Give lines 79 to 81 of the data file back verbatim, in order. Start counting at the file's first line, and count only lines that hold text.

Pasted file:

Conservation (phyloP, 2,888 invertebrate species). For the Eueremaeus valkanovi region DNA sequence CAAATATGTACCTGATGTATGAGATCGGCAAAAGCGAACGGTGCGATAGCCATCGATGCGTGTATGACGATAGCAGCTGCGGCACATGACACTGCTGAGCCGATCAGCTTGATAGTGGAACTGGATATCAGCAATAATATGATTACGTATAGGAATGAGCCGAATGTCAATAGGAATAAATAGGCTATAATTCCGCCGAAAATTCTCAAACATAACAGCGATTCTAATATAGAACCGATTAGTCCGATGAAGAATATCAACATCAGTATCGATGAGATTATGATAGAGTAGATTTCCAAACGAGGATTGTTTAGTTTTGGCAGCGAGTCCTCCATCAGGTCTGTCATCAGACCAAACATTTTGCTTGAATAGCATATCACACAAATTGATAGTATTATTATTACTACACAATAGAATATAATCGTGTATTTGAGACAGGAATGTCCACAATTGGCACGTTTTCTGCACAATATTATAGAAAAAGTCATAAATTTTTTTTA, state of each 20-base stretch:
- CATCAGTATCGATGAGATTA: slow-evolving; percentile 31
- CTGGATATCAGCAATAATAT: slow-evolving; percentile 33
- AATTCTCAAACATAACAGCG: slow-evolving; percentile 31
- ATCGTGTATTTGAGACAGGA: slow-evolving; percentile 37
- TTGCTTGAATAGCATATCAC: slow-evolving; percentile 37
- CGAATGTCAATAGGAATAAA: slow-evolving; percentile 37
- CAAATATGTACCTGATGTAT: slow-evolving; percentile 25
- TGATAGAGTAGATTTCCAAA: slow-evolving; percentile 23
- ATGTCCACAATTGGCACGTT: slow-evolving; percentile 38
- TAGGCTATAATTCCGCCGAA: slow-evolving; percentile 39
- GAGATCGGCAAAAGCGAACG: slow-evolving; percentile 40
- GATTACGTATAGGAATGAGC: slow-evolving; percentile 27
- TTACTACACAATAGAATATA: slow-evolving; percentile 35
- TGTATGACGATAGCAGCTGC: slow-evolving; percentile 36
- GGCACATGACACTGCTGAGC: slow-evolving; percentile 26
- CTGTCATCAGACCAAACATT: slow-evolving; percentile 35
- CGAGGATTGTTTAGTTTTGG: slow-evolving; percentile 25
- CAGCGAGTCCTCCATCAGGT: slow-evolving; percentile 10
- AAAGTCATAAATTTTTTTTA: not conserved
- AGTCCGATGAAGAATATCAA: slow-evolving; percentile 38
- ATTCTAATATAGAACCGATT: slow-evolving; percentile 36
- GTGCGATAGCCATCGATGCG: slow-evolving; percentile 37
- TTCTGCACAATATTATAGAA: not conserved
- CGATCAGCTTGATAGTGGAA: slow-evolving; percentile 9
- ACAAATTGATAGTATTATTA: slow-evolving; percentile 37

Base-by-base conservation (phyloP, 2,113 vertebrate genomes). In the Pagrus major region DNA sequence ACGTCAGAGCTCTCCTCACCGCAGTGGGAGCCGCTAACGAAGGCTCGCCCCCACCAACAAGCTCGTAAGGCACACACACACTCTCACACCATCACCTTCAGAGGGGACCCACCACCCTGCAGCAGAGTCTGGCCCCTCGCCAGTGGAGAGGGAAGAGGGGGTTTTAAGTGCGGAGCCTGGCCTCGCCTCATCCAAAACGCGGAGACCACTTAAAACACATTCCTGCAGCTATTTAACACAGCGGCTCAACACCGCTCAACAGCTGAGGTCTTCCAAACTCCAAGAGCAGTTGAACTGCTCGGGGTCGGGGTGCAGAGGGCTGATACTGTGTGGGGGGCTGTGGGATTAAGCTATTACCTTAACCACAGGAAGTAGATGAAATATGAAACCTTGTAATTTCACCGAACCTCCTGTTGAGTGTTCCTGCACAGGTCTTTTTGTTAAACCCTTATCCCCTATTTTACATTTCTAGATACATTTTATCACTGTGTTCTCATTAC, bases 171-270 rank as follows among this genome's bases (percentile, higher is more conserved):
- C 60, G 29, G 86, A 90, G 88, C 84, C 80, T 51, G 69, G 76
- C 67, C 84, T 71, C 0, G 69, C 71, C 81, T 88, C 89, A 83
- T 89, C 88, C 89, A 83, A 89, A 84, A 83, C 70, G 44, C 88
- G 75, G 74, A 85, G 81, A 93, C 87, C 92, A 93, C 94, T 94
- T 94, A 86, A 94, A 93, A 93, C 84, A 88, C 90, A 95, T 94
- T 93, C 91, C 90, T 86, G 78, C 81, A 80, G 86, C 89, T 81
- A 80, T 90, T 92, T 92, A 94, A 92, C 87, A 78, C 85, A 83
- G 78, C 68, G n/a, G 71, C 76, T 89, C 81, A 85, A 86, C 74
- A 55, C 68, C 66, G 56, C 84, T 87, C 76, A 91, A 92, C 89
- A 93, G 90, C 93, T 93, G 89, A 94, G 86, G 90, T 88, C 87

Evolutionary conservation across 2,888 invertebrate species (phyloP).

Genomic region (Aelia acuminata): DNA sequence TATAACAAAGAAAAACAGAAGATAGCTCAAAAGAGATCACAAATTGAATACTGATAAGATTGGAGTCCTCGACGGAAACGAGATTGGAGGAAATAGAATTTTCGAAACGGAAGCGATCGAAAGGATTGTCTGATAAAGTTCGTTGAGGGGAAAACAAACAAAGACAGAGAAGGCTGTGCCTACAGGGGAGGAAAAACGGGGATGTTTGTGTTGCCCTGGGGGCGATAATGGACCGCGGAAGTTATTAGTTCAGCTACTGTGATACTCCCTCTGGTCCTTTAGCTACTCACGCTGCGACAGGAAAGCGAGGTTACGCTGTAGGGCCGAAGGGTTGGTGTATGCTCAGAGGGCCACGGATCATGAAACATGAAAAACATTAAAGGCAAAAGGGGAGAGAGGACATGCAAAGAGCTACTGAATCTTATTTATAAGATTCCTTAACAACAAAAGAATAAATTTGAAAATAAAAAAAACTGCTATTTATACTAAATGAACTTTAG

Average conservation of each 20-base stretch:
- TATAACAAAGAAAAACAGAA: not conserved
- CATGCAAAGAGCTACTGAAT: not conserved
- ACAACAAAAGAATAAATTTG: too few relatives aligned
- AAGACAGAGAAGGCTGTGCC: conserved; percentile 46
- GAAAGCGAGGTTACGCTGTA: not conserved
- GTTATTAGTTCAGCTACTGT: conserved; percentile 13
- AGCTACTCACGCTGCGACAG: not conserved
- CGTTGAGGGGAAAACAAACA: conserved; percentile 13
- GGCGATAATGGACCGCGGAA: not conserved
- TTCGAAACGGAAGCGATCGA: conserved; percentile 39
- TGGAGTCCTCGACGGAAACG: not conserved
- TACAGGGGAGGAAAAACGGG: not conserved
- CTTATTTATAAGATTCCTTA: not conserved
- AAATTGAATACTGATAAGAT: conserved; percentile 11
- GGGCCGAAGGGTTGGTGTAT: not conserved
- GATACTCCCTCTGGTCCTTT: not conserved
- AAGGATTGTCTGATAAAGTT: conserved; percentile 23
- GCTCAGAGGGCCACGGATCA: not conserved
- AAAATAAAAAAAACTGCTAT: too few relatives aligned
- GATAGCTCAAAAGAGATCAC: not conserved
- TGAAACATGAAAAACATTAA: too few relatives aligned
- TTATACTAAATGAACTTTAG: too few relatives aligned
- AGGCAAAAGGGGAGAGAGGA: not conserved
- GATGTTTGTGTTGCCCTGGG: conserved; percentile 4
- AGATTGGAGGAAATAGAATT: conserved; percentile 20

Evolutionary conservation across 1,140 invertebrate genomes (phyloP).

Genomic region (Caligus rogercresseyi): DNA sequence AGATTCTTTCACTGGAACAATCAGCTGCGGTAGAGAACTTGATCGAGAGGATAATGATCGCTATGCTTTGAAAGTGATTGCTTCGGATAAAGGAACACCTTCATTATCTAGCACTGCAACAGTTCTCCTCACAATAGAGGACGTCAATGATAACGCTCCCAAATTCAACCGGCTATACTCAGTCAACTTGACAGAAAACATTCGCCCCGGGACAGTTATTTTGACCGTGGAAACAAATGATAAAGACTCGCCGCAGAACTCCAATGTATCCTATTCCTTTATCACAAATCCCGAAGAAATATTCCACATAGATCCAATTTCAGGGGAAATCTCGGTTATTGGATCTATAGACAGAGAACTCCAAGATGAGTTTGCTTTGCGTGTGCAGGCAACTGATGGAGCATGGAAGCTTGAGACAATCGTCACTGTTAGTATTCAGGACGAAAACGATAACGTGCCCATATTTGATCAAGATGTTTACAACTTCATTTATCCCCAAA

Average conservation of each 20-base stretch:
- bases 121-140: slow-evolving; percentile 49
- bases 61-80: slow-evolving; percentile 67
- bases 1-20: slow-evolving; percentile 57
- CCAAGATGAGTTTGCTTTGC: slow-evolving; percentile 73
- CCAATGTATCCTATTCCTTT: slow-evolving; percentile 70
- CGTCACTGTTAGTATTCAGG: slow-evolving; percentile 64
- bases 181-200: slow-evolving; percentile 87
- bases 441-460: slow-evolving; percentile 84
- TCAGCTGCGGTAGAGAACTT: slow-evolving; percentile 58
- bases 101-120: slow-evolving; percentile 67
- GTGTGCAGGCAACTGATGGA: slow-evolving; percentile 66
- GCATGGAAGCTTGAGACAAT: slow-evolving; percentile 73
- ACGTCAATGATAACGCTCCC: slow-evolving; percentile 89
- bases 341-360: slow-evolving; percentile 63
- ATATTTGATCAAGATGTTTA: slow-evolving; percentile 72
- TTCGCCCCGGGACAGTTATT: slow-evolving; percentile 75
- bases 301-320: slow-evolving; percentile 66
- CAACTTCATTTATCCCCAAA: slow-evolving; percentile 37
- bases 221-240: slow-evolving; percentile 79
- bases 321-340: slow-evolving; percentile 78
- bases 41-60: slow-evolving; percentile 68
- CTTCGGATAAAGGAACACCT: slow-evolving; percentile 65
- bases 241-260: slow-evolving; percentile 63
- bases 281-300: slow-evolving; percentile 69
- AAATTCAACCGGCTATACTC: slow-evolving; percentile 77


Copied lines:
- GTGTGCAGGCAACTGATGGA: slow-evolving; percentile 66
- GCATGGAAGCTTGAGACAAT: slow-evolving; percentile 73
- ACGTCAATGATAACGCTCCC: slow-evolving; percentile 89